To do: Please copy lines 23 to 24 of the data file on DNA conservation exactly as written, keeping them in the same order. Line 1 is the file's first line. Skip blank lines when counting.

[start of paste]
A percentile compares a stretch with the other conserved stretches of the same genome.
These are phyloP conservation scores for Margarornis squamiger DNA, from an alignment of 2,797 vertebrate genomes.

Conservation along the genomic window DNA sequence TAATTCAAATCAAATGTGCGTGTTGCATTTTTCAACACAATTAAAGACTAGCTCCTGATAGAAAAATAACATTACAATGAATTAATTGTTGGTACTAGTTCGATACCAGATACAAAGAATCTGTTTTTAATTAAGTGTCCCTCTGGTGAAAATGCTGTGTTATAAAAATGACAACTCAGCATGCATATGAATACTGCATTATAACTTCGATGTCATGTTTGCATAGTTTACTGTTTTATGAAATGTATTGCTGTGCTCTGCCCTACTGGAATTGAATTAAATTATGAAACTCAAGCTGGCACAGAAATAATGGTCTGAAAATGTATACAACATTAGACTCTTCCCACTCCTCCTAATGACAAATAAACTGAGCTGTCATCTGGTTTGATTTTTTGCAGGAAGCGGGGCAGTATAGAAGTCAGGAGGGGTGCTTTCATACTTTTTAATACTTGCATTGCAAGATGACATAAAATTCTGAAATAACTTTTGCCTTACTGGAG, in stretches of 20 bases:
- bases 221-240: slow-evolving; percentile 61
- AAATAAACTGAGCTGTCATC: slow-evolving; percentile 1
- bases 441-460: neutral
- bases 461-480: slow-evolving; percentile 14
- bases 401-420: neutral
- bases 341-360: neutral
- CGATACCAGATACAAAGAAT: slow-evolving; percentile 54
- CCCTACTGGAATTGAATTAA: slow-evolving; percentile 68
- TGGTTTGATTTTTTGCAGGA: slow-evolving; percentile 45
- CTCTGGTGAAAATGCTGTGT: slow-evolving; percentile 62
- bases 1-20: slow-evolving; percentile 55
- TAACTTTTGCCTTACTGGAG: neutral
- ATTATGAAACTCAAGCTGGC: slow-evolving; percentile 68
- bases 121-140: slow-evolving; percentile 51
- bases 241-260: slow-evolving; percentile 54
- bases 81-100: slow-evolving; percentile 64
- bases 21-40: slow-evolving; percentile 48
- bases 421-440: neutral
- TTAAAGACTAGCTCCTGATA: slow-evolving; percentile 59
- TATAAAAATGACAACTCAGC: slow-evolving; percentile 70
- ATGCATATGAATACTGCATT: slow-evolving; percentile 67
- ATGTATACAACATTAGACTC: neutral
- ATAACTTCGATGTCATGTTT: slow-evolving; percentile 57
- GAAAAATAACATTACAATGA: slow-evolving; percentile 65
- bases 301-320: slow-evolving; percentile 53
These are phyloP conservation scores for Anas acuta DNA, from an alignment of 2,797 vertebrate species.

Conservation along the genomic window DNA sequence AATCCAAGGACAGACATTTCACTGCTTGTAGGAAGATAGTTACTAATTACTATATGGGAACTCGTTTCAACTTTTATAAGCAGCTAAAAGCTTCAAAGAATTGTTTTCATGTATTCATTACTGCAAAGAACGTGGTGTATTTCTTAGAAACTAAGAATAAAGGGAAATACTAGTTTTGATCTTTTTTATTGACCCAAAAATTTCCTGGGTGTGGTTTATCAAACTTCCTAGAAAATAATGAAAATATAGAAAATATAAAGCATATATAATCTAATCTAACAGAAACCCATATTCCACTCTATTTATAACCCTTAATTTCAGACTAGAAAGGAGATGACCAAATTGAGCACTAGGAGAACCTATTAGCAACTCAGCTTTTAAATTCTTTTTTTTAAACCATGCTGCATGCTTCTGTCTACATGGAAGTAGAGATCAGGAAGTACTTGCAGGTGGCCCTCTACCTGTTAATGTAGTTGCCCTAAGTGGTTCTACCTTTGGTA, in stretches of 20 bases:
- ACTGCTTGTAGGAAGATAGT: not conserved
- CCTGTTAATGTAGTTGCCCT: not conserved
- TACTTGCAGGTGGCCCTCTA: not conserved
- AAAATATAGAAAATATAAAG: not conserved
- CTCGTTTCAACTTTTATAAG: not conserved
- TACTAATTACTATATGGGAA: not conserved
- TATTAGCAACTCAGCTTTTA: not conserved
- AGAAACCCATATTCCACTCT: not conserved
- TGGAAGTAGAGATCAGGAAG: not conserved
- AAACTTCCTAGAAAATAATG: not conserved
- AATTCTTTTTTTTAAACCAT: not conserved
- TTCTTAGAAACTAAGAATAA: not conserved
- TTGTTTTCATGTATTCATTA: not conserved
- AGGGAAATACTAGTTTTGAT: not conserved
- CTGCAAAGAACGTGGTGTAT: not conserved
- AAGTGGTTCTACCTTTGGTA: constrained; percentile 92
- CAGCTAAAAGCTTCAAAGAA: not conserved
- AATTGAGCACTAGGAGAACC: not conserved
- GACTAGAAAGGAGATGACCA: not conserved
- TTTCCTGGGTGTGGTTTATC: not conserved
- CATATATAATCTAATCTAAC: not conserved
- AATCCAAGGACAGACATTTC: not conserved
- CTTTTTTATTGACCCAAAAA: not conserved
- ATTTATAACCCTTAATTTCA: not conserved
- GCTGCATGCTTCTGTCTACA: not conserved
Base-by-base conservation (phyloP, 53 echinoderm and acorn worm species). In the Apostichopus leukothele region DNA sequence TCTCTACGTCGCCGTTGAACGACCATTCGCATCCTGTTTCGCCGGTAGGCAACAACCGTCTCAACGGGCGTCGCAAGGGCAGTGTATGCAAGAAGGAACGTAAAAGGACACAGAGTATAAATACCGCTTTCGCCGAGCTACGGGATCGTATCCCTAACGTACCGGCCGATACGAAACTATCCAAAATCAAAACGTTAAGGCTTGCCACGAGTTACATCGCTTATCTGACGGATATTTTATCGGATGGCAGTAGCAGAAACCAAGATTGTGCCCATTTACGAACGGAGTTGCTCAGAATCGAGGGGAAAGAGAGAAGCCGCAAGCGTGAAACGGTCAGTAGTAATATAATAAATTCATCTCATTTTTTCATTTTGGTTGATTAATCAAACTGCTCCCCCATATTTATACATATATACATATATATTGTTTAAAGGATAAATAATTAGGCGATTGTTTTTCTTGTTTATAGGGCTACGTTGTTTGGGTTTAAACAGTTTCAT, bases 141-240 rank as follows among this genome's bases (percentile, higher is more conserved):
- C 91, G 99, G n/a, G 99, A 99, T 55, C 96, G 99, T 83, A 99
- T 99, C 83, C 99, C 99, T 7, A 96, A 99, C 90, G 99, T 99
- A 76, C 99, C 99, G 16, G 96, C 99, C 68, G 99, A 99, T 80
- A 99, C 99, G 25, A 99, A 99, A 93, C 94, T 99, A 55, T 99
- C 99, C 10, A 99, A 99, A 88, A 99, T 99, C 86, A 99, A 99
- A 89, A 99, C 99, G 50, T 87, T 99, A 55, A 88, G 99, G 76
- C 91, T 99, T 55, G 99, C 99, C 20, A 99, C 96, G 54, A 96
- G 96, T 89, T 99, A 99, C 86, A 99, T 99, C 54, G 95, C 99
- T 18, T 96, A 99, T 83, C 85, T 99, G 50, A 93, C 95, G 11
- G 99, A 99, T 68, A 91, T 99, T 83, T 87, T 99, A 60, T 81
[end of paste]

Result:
- TATAAAAATGACAACTCAGC: slow-evolving; percentile 70
- ATGCATATGAATACTGCATT: slow-evolving; percentile 67